The Generark Solar Generator is a backup power system for your home that can provide power for up to 99 percent of your home appliances via a 2,200-watt supply. It is built to offer critical power to your home appliances, medical devices, lighting, personal electronics and other devices for up to 7 days.
Generark Solar Generator: Emergency power supply for the ...
www.startupselfie.net/2021/06/18/generark-solar-generator-emergency-power-supp…
 

Nich1

Veteran Member
If using a whole-house gen., like the Generac, is it possible to just switch off the breakers for the non-essential items to conserve fuel when the gen. is running?
 

Millwright

Knuckle Dragger
_______________
The one that says “1955”, or thereabouts, (stamped near the serial number)......for which you have a handful of crucial spare parts.

Warning.....it will be very heavy, and worth the trouble of every ounce.
Parts are hard to find on units older than about the 90s.

I keep a few old dogs patched up and running, but it takes some retrofitting and head scratching.
 

wab54

Veteran Member
What are you trying to power, and how many watts for how long?

Without knowing these, all bets are off...

BTW, those are not generators. They are battery packs with inverters, but in an apartment where solar or an actual generator cannot be utilized, may be your best option.
How would you charge them back up? IMHO, these are useless for long term power outages.

WAB
 

CaryC

Veteran Member
I just picked up an inverter-based Champion generator... runs on propane or gasoline. The gas cap has a switch at the top that seals the tank when it's not running. I've run it several times on gasoline and propane, and leave it in the camper when not in use ... there is NO gasoline or ANY OTHER smell whatsoever. I'm sure it's a matter of time until I make a mess filling it, but if you're careful....
I also have the inverter-based Champion generator 2000 watt. Not duel, but they are available in duel fuel.

The Champion, Honda (high priced) and Kawasaki (also high priced) in 2000 to 3000 watt I think now come in duel fuel, and are extremely quite. They are made that way to be used in RV parks.

Mine runs on the back deck, and you can't hear it while standing on the front porch. IN the house it will be heard, but probably not all around the neighborhood.

The main problem with using a genie indoors with a gas powered one is the exhaust fumes. Probably not with a propane one. Since they use propane lift trucks indoors. However there is still the problem with air, and a cracked window will be needed.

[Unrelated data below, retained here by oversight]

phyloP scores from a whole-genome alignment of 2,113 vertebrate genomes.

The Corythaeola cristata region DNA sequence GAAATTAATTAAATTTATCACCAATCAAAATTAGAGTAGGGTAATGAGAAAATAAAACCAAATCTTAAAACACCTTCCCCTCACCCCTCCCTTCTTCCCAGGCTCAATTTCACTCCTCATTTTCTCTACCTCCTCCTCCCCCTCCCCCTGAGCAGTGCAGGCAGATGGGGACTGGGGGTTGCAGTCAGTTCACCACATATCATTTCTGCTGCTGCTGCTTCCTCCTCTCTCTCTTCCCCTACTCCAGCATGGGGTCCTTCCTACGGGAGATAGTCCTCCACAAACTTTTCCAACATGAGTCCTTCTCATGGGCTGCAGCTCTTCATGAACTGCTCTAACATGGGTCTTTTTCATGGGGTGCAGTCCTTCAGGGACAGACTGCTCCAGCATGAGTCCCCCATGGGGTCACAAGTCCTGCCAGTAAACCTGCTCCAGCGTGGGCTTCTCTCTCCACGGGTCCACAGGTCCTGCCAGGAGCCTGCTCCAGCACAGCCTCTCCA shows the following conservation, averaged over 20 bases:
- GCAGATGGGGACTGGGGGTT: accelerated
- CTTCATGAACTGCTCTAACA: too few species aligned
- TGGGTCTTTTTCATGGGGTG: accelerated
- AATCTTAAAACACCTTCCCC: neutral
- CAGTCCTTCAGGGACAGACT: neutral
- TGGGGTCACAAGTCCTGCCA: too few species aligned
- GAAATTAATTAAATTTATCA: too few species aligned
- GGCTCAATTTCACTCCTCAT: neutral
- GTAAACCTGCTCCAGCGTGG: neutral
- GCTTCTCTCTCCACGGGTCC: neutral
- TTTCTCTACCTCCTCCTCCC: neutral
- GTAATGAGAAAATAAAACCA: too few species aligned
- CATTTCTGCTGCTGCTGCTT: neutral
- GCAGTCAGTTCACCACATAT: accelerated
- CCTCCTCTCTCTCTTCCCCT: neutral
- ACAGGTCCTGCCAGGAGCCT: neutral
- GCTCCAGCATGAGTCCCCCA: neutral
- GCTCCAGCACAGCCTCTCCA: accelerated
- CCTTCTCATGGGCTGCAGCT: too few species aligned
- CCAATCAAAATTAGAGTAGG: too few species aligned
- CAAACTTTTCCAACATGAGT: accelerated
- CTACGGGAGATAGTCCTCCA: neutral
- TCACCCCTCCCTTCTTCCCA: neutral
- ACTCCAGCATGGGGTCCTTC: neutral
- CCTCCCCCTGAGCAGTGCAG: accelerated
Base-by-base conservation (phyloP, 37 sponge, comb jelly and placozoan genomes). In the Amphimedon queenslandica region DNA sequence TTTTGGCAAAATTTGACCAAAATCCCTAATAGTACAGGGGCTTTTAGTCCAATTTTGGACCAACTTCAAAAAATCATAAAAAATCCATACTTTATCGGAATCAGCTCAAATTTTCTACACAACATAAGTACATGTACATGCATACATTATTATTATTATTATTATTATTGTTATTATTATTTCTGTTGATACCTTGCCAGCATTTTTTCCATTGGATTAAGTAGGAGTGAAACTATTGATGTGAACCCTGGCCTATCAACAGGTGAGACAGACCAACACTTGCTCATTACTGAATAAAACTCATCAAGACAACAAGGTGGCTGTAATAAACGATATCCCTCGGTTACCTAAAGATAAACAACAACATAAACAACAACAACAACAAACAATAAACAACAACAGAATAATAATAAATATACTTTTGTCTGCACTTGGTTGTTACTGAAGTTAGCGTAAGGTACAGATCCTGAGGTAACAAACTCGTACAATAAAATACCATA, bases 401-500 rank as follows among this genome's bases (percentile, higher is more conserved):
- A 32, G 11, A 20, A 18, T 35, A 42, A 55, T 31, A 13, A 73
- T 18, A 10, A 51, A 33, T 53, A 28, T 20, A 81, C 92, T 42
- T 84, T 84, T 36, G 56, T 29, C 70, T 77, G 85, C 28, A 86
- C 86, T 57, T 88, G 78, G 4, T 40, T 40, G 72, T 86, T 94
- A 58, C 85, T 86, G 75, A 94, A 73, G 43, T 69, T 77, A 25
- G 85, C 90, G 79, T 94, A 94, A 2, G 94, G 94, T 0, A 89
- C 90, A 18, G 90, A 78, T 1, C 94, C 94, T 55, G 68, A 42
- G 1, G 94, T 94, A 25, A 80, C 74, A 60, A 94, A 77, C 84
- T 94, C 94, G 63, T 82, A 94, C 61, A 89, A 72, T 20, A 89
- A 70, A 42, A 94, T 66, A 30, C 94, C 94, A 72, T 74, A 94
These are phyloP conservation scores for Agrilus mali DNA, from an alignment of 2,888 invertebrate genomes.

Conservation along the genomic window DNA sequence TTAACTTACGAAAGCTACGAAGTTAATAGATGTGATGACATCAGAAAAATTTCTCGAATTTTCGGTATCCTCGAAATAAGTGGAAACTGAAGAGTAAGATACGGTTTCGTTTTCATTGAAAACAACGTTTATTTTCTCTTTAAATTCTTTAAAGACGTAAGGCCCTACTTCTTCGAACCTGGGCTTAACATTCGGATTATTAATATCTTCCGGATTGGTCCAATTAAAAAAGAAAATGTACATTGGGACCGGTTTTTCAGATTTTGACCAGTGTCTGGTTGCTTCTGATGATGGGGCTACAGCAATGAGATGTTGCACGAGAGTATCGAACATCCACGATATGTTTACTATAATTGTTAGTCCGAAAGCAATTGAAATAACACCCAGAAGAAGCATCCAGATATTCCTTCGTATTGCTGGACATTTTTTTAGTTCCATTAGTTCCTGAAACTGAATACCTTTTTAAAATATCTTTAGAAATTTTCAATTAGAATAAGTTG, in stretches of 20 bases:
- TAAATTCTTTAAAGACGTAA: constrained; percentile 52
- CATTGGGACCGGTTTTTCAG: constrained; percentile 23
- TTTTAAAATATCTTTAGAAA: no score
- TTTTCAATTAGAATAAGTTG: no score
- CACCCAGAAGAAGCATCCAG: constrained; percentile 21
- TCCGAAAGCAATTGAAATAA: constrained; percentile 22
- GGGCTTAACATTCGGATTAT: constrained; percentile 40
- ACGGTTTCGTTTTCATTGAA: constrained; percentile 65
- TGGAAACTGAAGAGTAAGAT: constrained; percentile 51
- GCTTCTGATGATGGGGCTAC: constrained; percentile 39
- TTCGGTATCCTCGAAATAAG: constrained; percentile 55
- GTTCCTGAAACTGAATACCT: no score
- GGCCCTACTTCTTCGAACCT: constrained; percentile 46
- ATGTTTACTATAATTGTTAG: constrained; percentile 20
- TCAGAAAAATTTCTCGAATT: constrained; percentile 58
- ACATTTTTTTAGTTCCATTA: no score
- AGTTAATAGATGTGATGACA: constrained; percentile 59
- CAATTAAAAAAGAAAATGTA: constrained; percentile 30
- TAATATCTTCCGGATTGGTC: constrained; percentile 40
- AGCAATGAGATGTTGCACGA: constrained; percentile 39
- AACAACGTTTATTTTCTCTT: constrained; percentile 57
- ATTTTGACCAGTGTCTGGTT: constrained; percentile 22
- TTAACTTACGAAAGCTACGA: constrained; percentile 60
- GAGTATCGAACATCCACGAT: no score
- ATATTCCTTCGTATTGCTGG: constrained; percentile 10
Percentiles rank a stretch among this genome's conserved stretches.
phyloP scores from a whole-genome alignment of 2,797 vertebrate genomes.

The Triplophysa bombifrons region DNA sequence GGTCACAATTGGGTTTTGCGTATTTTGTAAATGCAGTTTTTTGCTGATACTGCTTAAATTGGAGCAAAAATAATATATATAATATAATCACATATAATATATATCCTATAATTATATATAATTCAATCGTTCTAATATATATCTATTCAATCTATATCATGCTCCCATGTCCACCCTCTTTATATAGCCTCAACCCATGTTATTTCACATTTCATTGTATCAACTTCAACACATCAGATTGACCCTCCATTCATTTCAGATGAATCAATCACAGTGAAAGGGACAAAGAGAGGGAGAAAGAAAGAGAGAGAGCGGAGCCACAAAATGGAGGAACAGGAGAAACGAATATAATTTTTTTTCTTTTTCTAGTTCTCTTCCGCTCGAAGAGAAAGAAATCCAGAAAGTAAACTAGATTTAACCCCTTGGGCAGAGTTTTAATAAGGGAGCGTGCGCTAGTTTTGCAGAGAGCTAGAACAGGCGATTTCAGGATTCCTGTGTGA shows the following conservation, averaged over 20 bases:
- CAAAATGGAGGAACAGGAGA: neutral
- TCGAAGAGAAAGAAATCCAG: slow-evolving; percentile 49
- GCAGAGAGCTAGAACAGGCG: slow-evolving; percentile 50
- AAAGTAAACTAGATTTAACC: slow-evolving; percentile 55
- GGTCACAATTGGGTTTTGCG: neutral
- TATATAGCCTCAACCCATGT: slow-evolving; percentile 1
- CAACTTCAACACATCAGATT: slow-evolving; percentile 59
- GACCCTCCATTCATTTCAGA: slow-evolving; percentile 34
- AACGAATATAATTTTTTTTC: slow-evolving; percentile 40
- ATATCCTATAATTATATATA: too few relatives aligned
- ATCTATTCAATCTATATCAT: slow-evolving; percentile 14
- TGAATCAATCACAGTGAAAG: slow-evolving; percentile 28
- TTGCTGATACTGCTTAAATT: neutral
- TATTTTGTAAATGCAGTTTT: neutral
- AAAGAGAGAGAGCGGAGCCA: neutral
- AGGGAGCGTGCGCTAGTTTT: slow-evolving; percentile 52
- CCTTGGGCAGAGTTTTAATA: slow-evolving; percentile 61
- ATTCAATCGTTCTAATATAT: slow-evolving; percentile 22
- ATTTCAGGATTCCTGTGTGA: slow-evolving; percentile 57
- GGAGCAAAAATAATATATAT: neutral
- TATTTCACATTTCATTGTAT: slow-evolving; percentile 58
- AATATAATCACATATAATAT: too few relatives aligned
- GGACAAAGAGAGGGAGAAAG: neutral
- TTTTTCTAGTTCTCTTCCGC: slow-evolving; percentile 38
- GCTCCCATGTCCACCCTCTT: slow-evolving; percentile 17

I would also note that nowhere does anyone recommend using a genie INDOORS. Living in an apt. is rough for survival.

Depending on what floor, and how close to your car you are, you might consider an inverter of big enough size to use with your car, and an extension cord.

In survival mode about the only thing you will need a genie for, is your refrigerator, forget TV and AC's. So have other sub's available like candles, flashlights, etc.

BTW you can get a smaller inverter for your car, so as to not have to run an extention cord for charging phones, and changing batteries for flashlights, etc....

Just some thoughts that I hope helps.
 

changed

Back to Eden Gardener
I did some research quite a few years back and noticed that many of the generators had the same engines on them but looked slightly different using different paint color and changing how the control panel looked.
So that Westinghouse is no different than say the Chinese made Duro-Star or Duro-Max that you can find on the internet as they are all made in the same factory in china.
I figured Westinghouse would be a good brand since Westinghouse has been around since the invention of electricity. I think Westinghouse even hired Tesla at one point.
 

tech

Veteran Member
The main problem with using a genie indoors with a gas powered one is the exhaust fumes. Probably not with a propane one. Since they use propane lift trucks indoors. However there is still the problem with air, and a crack
WTF????!!!!
NEVER EVER USE A GENERATOR INSIDE!!!
Propane produces carbon monoxide, just as gasoline or diesel.
 

tech

Veteran Member
How would you charge them back up? IMHO, these are useless for long term power outages.

WAB
I concur, but if solar is out and they can't run a generator one might have a bit of power for a short outage. Perhaps to run a cpap machine for a few hours, or somesuch necessity.
 

CaryC

Veteran Member
WTF????!!!!
NEVER EVER USE A GENERATOR INSIDE!!!
Propane produces carbon monoxide, just as gasoline or diesel.
While I agree to not using a genie in your home or apt. The following should be noted:

Is Propane Toxic? Facts & What to Do | Propane.com
Propane vapor is not toxic, but it is an asphyxiating gas. That means propane will displace the oxygen in your lungs, making it difficult or impossible to breathe if exposed to high concentrations. If you suspect you have inhaled a significant amount of propane, call 911. If you smell propane, or suspect a propane leak, call your propane supplier or 911 right away.
 

fi103r

Veteran Member